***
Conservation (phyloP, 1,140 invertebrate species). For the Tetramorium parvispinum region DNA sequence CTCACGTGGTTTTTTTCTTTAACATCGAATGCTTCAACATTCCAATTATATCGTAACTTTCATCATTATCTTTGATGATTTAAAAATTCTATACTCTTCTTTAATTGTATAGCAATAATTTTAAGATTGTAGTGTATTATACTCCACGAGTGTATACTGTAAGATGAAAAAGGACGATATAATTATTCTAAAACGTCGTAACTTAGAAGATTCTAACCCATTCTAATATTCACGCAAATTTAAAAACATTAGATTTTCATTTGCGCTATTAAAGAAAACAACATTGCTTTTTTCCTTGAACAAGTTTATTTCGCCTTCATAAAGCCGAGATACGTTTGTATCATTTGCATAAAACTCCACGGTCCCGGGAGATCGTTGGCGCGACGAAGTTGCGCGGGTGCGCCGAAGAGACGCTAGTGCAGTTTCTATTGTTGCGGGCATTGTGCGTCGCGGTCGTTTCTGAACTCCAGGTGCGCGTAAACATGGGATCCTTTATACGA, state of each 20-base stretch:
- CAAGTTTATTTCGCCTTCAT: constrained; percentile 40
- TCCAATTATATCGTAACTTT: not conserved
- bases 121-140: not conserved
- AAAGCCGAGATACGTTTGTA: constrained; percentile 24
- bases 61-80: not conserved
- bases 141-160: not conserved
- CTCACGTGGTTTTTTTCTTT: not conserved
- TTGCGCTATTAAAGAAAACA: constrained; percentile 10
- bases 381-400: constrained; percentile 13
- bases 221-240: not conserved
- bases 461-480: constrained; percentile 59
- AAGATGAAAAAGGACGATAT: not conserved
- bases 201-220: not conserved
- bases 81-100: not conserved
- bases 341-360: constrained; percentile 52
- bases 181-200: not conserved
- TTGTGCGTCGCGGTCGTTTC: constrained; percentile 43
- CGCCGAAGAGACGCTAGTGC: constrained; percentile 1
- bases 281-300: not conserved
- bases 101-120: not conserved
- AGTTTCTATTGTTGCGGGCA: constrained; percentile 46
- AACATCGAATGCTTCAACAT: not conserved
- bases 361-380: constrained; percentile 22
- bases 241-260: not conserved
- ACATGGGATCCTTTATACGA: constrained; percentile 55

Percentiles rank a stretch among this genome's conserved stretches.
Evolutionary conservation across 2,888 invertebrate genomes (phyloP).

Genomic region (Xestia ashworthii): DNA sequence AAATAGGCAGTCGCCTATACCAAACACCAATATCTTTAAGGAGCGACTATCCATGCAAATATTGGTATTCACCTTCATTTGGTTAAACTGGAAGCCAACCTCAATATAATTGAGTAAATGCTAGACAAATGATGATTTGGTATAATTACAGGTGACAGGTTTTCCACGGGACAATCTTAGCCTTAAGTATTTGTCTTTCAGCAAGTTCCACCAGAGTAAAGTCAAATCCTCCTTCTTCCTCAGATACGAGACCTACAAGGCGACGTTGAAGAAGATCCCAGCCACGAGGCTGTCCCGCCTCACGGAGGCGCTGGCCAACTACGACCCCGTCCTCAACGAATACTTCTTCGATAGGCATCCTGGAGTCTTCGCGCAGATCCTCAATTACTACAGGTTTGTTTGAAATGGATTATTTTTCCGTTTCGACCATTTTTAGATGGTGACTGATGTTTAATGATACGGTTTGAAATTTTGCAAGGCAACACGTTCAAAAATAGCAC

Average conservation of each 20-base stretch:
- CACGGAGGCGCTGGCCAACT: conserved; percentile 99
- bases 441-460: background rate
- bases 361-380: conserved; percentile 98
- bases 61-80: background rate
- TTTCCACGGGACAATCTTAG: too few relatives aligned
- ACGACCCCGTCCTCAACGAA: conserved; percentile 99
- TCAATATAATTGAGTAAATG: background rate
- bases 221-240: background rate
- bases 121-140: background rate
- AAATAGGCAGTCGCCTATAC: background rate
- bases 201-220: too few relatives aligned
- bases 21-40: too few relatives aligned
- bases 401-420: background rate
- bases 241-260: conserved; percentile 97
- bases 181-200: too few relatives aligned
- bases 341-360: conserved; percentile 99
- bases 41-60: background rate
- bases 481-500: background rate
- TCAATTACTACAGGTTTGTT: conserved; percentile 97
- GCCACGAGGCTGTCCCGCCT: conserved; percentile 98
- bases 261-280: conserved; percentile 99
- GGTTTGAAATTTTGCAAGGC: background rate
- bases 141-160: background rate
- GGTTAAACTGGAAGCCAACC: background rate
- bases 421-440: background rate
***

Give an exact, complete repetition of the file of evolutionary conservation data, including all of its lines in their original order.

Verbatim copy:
Conservation (phyloP, 1,140 invertebrate species). For the Tetramorium parvispinum region DNA sequence CTCACGTGGTTTTTTTCTTTAACATCGAATGCTTCAACATTCCAATTATATCGTAACTTTCATCATTATCTTTGATGATTTAAAAATTCTATACTCTTCTTTAATTGTATAGCAATAATTTTAAGATTGTAGTGTATTATACTCCACGAGTGTATACTGTAAGATGAAAAAGGACGATATAATTATTCTAAAACGTCGTAACTTAGAAGATTCTAACCCATTCTAATATTCACGCAAATTTAAAAACATTAGATTTTCATTTGCGCTATTAAAGAAAACAACATTGCTTTTTTCCTTGAACAAGTTTATTTCGCCTTCATAAAGCCGAGATACGTTTGTATCATTTGCATAAAACTCCACGGTCCCGGGAGATCGTTGGCGCGACGAAGTTGCGCGGGTGCGCCGAAGAGACGCTAGTGCAGTTTCTATTGTTGCGGGCATTGTGCGTCGCGGTCGTTTCTGAACTCCAGGTGCGCGTAAACATGGGATCCTTTATACGA, state of each 20-base stretch:
- CAAGTTTATTTCGCCTTCAT: constrained; percentile 40
- TCCAATTATATCGTAACTTT: not conserved
- bases 121-140: not conserved
- AAAGCCGAGATACGTTTGTA: constrained; percentile 24
- bases 61-80: not conserved
- bases 141-160: not conserved
- CTCACGTGGTTTTTTTCTTT: not conserved
- TTGCGCTATTAAAGAAAACA: constrained; percentile 10
- bases 381-400: constrained; percentile 13
- bases 221-240: not conserved
- bases 461-480: constrained; percentile 59
- AAGATGAAAAAGGACGATAT: not conserved
- bases 201-220: not conserved
- bases 81-100: not conserved
- bases 341-360: constrained; percentile 52
- bases 181-200: not conserved
- TTGTGCGTCGCGGTCGTTTC: constrained; percentile 43
- CGCCGAAGAGACGCTAGTGC: constrained; percentile 1
- bases 281-300: not conserved
- bases 101-120: not conserved
- AGTTTCTATTGTTGCGGGCA: constrained; percentile 46
- AACATCGAATGCTTCAACAT: not conserved
- bases 361-380: constrained; percentile 22
- bases 241-260: not conserved
- ACATGGGATCCTTTATACGA: constrained; percentile 55

Percentiles rank a stretch among this genome's conserved stretches.
Evolutionary conservation across 2,888 invertebrate genomes (phyloP).

Genomic region (Xestia ashworthii): DNA sequence AAATAGGCAGTCGCCTATACCAAACACCAATATCTTTAAGGAGCGACTATCCATGCAAATATTGGTATTCACCTTCATTTGGTTAAACTGGAAGCCAACCTCAATATAATTGAGTAAATGCTAGACAAATGATGATTTGGTATAATTACAGGTGACAGGTTTTCCACGGGACAATCTTAGCCTTAAGTATTTGTCTTTCAGCAAGTTCCACCAGAGTAAAGTCAAATCCTCCTTCTTCCTCAGATACGAGACCTACAAGGCGACGTTGAAGAAGATCCCAGCCACGAGGCTGTCCCGCCTCACGGAGGCGCTGGCCAACTACGACCCCGTCCTCAACGAATACTTCTTCGATAGGCATCCTGGAGTCTTCGCGCAGATCCTCAATTACTACAGGTTTGTTTGAAATGGATTATTTTTCCGTTTCGACCATTTTTAGATGGTGACTGATGTTTAATGATACGGTTTGAAATTTTGCAAGGCAACACGTTCAAAAATAGCAC

Average conservation of each 20-base stretch:
- CACGGAGGCGCTGGCCAACT: conserved; percentile 99
- bases 441-460: background rate
- bases 361-380: conserved; percentile 98
- bases 61-80: background rate
- TTTCCACGGGACAATCTTAG: too few relatives aligned
- ACGACCCCGTCCTCAACGAA: conserved; percentile 99
- TCAATATAATTGAGTAAATG: background rate
- bases 221-240: background rate
- bases 121-140: background rate
- AAATAGGCAGTCGCCTATAC: background rate
- bases 201-220: too few relatives aligned
- bases 21-40: too few relatives aligned
- bases 401-420: background rate
- bases 241-260: conserved; percentile 97
- bases 181-200: too few relatives aligned
- bases 341-360: conserved; percentile 99
- bases 41-60: background rate
- bases 481-500: background rate
- TCAATTACTACAGGTTTGTT: conserved; percentile 97
- GCCACGAGGCTGTCCCGCCT: conserved; percentile 98
- bases 261-280: conserved; percentile 99
- GGTTTGAAATTTTGCAAGGC: background rate
- bases 141-160: background rate
- GGTTAAACTGGAAGCCAACC: background rate
- bases 421-440: background rate